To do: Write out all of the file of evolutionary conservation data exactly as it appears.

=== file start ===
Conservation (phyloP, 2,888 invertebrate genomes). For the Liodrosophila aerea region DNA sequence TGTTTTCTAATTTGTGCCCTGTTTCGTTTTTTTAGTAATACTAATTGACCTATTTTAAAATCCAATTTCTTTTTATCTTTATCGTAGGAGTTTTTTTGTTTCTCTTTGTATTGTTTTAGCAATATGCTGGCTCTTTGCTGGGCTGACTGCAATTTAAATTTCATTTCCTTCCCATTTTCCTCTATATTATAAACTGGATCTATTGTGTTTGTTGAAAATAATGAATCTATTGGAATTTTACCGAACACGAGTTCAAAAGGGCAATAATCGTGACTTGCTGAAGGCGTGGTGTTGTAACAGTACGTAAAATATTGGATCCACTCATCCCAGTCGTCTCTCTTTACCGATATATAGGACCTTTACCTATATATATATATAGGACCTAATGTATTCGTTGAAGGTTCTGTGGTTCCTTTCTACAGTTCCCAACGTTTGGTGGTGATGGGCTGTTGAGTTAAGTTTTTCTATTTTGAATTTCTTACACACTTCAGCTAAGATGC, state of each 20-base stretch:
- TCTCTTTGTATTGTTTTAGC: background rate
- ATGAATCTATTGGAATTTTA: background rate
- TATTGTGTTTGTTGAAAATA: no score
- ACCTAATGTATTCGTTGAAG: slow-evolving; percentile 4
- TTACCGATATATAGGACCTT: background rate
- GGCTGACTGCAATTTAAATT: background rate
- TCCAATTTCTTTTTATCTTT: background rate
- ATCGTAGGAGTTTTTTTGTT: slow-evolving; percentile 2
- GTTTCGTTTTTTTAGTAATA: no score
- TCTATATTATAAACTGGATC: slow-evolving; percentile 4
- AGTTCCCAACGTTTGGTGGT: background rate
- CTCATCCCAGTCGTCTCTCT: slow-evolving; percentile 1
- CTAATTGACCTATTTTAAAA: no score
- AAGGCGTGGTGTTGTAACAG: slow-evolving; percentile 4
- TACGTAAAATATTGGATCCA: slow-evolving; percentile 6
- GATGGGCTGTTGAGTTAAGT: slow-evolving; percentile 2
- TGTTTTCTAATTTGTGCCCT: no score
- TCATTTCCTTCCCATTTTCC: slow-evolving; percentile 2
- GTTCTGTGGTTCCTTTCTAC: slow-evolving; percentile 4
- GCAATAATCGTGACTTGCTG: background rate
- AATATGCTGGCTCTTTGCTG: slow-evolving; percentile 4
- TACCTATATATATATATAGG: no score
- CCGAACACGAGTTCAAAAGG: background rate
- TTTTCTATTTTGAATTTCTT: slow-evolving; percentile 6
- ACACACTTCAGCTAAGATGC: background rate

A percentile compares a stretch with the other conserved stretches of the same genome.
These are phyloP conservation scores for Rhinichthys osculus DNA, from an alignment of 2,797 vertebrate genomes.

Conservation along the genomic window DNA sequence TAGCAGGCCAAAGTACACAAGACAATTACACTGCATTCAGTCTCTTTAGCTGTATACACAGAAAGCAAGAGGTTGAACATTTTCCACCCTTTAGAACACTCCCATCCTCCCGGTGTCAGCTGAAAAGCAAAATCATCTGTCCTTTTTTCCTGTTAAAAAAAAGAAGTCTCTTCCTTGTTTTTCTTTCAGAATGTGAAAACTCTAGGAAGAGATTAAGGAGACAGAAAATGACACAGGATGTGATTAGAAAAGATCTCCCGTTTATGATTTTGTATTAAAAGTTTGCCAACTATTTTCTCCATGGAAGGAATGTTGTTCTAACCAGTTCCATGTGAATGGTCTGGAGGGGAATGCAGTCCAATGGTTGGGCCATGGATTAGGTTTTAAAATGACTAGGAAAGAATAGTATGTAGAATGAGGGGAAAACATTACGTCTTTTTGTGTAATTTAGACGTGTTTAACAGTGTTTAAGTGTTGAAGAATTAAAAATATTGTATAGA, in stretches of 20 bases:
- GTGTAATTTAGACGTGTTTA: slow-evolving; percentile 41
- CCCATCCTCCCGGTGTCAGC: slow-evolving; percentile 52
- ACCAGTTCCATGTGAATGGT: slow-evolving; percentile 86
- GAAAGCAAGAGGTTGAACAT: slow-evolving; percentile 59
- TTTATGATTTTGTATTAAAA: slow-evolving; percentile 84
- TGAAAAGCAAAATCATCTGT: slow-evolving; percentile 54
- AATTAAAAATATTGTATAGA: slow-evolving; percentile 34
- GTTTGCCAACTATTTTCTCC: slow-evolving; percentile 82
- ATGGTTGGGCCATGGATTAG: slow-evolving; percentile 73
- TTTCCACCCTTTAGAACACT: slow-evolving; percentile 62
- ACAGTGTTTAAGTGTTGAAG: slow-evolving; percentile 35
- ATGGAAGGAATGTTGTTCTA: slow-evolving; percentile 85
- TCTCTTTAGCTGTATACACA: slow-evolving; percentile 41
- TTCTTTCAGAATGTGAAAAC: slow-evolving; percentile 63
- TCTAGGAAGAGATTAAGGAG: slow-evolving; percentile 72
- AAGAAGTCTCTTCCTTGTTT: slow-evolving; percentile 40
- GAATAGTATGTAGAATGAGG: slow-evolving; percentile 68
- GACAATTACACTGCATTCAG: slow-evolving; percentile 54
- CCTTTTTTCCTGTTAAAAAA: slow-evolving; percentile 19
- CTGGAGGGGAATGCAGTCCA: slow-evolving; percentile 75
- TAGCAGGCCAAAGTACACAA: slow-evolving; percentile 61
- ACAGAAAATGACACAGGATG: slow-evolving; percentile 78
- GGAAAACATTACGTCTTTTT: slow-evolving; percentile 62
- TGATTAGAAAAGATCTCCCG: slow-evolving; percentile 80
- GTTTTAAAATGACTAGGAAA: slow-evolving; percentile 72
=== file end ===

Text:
Conservation (phyloP, 2,888 invertebrate genomes). For the Liodrosophila aerea region DNA sequence TGTTTTCTAATTTGTGCCCTGTTTCGTTTTTTTAGTAATACTAATTGACCTATTTTAAAATCCAATTTCTTTTTATCTTTATCGTAGGAGTTTTTTTGTTTCTCTTTGTATTGTTTTAGCAATATGCTGGCTCTTTGCTGGGCTGACTGCAATTTAAATTTCATTTCCTTCCCATTTTCCTCTATATTATAAACTGGATCTATTGTGTTTGTTGAAAATAATGAATCTATTGGAATTTTACCGAACACGAGTTCAAAAGGGCAATAATCGTGACTTGCTGAAGGCGTGGTGTTGTAACAGTACGTAAAATATTGGATCCACTCATCCCAGTCGTCTCTCTTTACCGATATATAGGACCTTTACCTATATATATATATAGGACCTAATGTATTCGTTGAAGGTTCTGTGGTTCCTTTCTACAGTTCCCAACGTTTGGTGGTGATGGGCTGTTGAGTTAAGTTTTTCTATTTTGAATTTCTTACACACTTCAGCTAAGATGC, state of each 20-base stretch:
- TCTCTTTGTATTGTTTTAGC: background rate
- ATGAATCTATTGGAATTTTA: background rate
- TATTGTGTTTGTTGAAAATA: no score
- ACCTAATGTATTCGTTGAAG: slow-evolving; percentile 4
- TTACCGATATATAGGACCTT: background rate
- GGCTGACTGCAATTTAAATT: background rate
- TCCAATTTCTTTTTATCTTT: background rate
- ATCGTAGGAGTTTTTTTGTT: slow-evolving; percentile 2
- GTTTCGTTTTTTTAGTAATA: no score
- TCTATATTATAAACTGGATC: slow-evolving; percentile 4
- AGTTCCCAACGTTTGGTGGT: background rate
- CTCATCCCAGTCGTCTCTCT: slow-evolving; percentile 1
- CTAATTGACCTATTTTAAAA: no score
- AAGGCGTGGTGTTGTAACAG: slow-evolving; percentile 4
- TACGTAAAATATTGGATCCA: slow-evolving; percentile 6
- GATGGGCTGTTGAGTTAAGT: slow-evolving; percentile 2
- TGTTTTCTAATTTGTGCCCT: no score
- TCATTTCCTTCCCATTTTCC: slow-evolving; percentile 2
- GTTCTGTGGTTCCTTTCTAC: slow-evolving; percentile 4
- GCAATAATCGTGACTTGCTG: background rate
- AATATGCTGGCTCTTTGCTG: slow-evolving; percentile 4
- TACCTATATATATATATAGG: no score
- CCGAACACGAGTTCAAAAGG: background rate
- TTTTCTATTTTGAATTTCTT: slow-evolving; percentile 6
- ACACACTTCAGCTAAGATGC: background rate

A percentile compares a stretch with the other conserved stretches of the same genome.
These are phyloP conservation scores for Rhinichthys osculus DNA, from an alignment of 2,797 vertebrate genomes.

Conservation along the genomic window DNA sequence TAGCAGGCCAAAGTACACAAGACAATTACACTGCATTCAGTCTCTTTAGCTGTATACACAGAAAGCAAGAGGTTGAACATTTTCCACCCTTTAGAACACTCCCATCCTCCCGGTGTCAGCTGAAAAGCAAAATCATCTGTCCTTTTTTCCTGTTAAAAAAAAGAAGTCTCTTCCTTGTTTTTCTTTCAGAATGTGAAAACTCTAGGAAGAGATTAAGGAGACAGAAAATGACACAGGATGTGATTAGAAAAGATCTCCCGTTTATGATTTTGTATTAAAAGTTTGCCAACTATTTTCTCCATGGAAGGAATGTTGTTCTAACCAGTTCCATGTGAATGGTCTGGAGGGGAATGCAGTCCAATGGTTGGGCCATGGATTAGGTTTTAAAATGACTAGGAAAGAATAGTATGTAGAATGAGGGGAAAACATTACGTCTTTTTGTGTAATTTAGACGTGTTTAACAGTGTTTAAGTGTTGAAGAATTAAAAATATTGTATAGA, in stretches of 20 bases:
- GTGTAATTTAGACGTGTTTA: slow-evolving; percentile 41
- CCCATCCTCCCGGTGTCAGC: slow-evolving; percentile 52
- ACCAGTTCCATGTGAATGGT: slow-evolving; percentile 86
- GAAAGCAAGAGGTTGAACAT: slow-evolving; percentile 59
- TTTATGATTTTGTATTAAAA: slow-evolving; percentile 84
- TGAAAAGCAAAATCATCTGT: slow-evolving; percentile 54
- AATTAAAAATATTGTATAGA: slow-evolving; percentile 34
- GTTTGCCAACTATTTTCTCC: slow-evolving; percentile 82
- ATGGTTGGGCCATGGATTAG: slow-evolving; percentile 73
- TTTCCACCCTTTAGAACACT: slow-evolving; percentile 62
- ACAGTGTTTAAGTGTTGAAG: slow-evolving; percentile 35
- ATGGAAGGAATGTTGTTCTA: slow-evolving; percentile 85
- TCTCTTTAGCTGTATACACA: slow-evolving; percentile 41
- TTCTTTCAGAATGTGAAAAC: slow-evolving; percentile 63
- TCTAGGAAGAGATTAAGGAG: slow-evolving; percentile 72
- AAGAAGTCTCTTCCTTGTTT: slow-evolving; percentile 40
- GAATAGTATGTAGAATGAGG: slow-evolving; percentile 68
- GACAATTACACTGCATTCAG: slow-evolving; percentile 54
- CCTTTTTTCCTGTTAAAAAA: slow-evolving; percentile 19
- CTGGAGGGGAATGCAGTCCA: slow-evolving; percentile 75
- TAGCAGGCCAAAGTACACAA: slow-evolving; percentile 61
- ACAGAAAATGACACAGGATG: slow-evolving; percentile 78
- GGAAAACATTACGTCTTTTT: slow-evolving; percentile 62
- TGATTAGAAAAGATCTCCCG: slow-evolving; percentile 80
- GTTTTAAAATGACTAGGAAA: slow-evolving; percentile 72